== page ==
v4— Second- Year Engush. A continuation of the Fint-Yar 
work] including study of selections in class, much reading outside ^of d* 
and more advanced work in grammar, punctuation. ™* ^{""^ 
ture Themes are written at least once a week. The study of mythoks? 
Jmade as a preparation for subsequent work in literature. Required 
all second-year students. 

Daily, both semesters. One-Mf «mt each scnaa. 



waso of the principles of grammar and language structure which will 

L orlctical in all subsequent language study; second, to increase the 

\a\tB ability to understand and appreciate her owm language. This is 

mplishcd through the consUnt use of grammatical parallels, and em- 

!£«£ on derivation and the important place of the classics in English 

ture; third, to help the student gain a familiarity with the Q 

[Ideals of one of the world's great civilisations. Course* 1-2, 3-4 sat- 

university entrance requirement* in foreign languages. 

1-2— Elementary Latin. Thorough training on forms. Mastery 
i «implc *u' cs °* 5vntax - Riding of large amount of simple graded 
rcriala such M "^y^ p' av5 » anc ^ s^ricfl of Roman life to give pra;- 
lt p l y i n g grammatical principles. Writing of easy Latin. 
1X1 Daily, both semesters. One-half unit ea<h umesUt 

4— Caesar. Brief review of elementary forms of syntax. Thor 
rb drill on subjunctives. Intensive reading of more difficult Latin prep- 
torv to Caesar. Selection from Caesar's Callic Wan. Writing of 
l?un based on text. Collateral reading and reports. 

Daily, both semesters. One-half unit each semester 


1*2— BEGINNING French. Constant practice in oral work through 

cation, reading, phonograph records. Aural training. Fundamentals 

•rammar. Graded reading, so treated as to attempt to train the student 

to grasp the idea directly from the language itself. Careful presentation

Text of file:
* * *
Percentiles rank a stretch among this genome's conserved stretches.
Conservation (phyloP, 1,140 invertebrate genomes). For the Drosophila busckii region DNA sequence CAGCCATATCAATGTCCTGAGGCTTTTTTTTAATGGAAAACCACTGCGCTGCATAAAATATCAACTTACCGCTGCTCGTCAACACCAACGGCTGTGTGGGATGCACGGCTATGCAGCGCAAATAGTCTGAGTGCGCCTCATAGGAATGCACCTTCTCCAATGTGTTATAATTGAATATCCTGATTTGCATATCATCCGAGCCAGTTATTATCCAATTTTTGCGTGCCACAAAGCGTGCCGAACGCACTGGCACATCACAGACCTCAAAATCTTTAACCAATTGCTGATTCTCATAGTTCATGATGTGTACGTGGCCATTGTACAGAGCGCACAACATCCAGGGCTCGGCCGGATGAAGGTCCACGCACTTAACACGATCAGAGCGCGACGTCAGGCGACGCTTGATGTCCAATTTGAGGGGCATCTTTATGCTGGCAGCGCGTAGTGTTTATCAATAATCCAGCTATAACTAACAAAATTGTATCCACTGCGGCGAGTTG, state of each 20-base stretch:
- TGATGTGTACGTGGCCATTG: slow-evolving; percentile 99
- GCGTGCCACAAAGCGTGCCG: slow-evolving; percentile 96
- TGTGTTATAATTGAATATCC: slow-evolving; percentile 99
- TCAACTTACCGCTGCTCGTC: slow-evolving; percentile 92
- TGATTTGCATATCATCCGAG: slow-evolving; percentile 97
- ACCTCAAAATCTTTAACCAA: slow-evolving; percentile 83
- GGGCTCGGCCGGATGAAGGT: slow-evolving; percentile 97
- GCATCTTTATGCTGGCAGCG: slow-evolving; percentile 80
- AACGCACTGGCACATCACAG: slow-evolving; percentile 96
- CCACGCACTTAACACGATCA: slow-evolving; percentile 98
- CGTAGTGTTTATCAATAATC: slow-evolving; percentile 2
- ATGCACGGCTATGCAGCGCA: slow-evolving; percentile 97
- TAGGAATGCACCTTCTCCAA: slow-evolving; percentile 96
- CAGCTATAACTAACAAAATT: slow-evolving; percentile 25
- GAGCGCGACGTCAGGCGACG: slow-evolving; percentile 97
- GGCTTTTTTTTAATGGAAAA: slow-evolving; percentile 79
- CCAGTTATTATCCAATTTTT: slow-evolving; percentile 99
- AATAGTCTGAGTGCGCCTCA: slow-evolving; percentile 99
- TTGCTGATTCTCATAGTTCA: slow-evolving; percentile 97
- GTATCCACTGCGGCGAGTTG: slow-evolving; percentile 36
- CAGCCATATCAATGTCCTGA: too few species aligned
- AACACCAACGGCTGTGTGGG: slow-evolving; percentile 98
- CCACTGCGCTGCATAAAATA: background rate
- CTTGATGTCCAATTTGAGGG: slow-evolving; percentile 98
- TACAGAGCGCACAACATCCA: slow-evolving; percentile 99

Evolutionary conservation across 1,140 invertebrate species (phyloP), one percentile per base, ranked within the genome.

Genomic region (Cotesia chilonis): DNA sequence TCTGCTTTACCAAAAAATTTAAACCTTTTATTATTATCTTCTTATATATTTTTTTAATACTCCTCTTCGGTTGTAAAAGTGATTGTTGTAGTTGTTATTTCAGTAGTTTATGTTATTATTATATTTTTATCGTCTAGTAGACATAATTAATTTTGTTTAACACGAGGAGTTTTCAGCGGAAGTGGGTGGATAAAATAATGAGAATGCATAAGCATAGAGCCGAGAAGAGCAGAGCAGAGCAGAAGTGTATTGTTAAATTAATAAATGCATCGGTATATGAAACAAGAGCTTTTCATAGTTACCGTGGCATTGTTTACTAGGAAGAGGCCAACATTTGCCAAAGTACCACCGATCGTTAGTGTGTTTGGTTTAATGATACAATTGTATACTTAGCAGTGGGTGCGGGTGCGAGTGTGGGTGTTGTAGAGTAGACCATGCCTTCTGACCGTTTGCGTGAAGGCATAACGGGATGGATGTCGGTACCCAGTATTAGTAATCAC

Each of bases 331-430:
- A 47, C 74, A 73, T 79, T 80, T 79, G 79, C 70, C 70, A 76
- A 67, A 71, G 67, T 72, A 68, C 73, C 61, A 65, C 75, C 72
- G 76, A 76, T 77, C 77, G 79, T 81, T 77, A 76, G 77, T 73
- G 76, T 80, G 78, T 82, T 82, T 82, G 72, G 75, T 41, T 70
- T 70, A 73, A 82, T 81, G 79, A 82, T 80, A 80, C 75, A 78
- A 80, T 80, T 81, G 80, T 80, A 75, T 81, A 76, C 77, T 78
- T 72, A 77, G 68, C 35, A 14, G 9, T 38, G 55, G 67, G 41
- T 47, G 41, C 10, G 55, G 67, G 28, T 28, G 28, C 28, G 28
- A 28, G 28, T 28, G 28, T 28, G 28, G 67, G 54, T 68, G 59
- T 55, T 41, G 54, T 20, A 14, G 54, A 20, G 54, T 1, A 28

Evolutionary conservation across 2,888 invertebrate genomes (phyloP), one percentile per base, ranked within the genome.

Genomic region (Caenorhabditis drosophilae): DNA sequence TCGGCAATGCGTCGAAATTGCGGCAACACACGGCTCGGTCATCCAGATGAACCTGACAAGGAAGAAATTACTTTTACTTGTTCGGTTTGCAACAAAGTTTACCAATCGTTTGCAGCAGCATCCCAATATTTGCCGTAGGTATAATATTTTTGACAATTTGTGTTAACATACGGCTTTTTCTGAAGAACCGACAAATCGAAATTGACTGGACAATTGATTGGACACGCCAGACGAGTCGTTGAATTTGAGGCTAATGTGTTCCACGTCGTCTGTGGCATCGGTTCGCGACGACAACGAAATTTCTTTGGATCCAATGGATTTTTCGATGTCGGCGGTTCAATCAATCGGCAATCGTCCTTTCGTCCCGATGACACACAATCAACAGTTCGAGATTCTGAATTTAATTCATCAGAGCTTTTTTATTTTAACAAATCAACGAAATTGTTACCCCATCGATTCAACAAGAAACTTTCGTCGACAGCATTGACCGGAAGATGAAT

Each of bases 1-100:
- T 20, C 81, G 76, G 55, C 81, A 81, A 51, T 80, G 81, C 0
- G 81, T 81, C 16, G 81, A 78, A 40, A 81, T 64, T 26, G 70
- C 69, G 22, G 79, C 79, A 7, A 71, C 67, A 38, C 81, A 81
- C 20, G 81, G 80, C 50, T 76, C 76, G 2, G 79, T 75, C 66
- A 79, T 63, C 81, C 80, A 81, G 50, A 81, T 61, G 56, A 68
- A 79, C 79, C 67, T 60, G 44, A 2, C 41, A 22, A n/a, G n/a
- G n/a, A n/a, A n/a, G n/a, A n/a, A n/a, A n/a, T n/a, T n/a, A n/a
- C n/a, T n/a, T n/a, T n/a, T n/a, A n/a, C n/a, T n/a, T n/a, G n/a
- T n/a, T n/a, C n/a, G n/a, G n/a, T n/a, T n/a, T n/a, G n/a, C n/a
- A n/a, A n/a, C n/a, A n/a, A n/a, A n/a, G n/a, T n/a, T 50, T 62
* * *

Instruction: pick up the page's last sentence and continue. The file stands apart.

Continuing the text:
of new material. **■_■*• l 

Daily, both semesters. One-half unit each semester. 

1*2— First-Year Alceura. This course includes positive and nega- 
tive numbers, graphs, fundamental operations, linear equations, products, 
factoring, fractions, fractional equations, simultaneous equations, quad- 
ratic equations, verbal problems, ratio and proportion. 

Daily, both semesters. One-half unit each semester 

M-PLANB Geometry. A study of straight line figures, parallels, 
perpendicular* circles, similar polygons, areas of polygons and ordes, 

""WBT—^ a-** -* -* — ■ 


1-Ancient History. A brief consideration of jmtttt^ *j» a " d 
a study of Greek and Roman life, with two aims: fir* J J» 1 / ™^. 
Handing what history is; and second, to obtain a ^* * «* ?£ 

turns of ancient peoples to the peoples of western ovfluatioo. Not 


Daily, /irst semester. 


...... «v •- ./ 'Murai, n |uniy k 

1_VR . 

2 'Ml ' OK, A survry of ll.r.J. ,| |,f efc 

"" < IV, will, M,. wch, 

■ • 

Oa^mtmAu One-half^ 

5-4 M'JOEftN I :ORY Ar 


arc ulao the 1*01 

World W u m ** 


1 2 I'm f die courte u u> i 

general knowledge 
a 6ludy of the digestive, ar ry g ret] 

d j - veck. Ccntingn 
throughout ■ 

■<ic liul/ unit ca<h lOUlUr 

1 i«e« of fcxxb U i to 

/ i thut \<ihor<> it pa : 

I the ft 'jcettato 


m to waring t « Hi !y if «4- 

lit (1UJ 

i I in pen ue two-hour laboratory periods pa 

. ond wi OfU'Kdl/w* 


i ntary Piano I Foundation w '^m,*!* 

U; ;rn. Opw 65, Btli 

littooaj *y piece*. 

Two half -hour teaoiu arid five hours practice per werk 

jiuitler unit %W\ «*««** 



: ' ' M , [ - cWOpt* 

II ) n* School of M ^ 4tx < 

Two /wl/-'»»**' Icuoim and five I g p c , u 

I fa'tjuarfc h $€m4H4T, 


1 A i uUof brcai 

\g i>er week- <ach v 

^ from V..< 

IdMlC-il Ul COffipO* 


11*12 — 


■ from I 4«u 


Hon hi|. of In i pUy In 


iiu in 

ition Iflu ' ■ Hitfory 

One period each wedc. No* 

idingi n quired 

| iu milling and four tu studio / pa w«k. '*>*'« 

rfi Four credit* etch temttur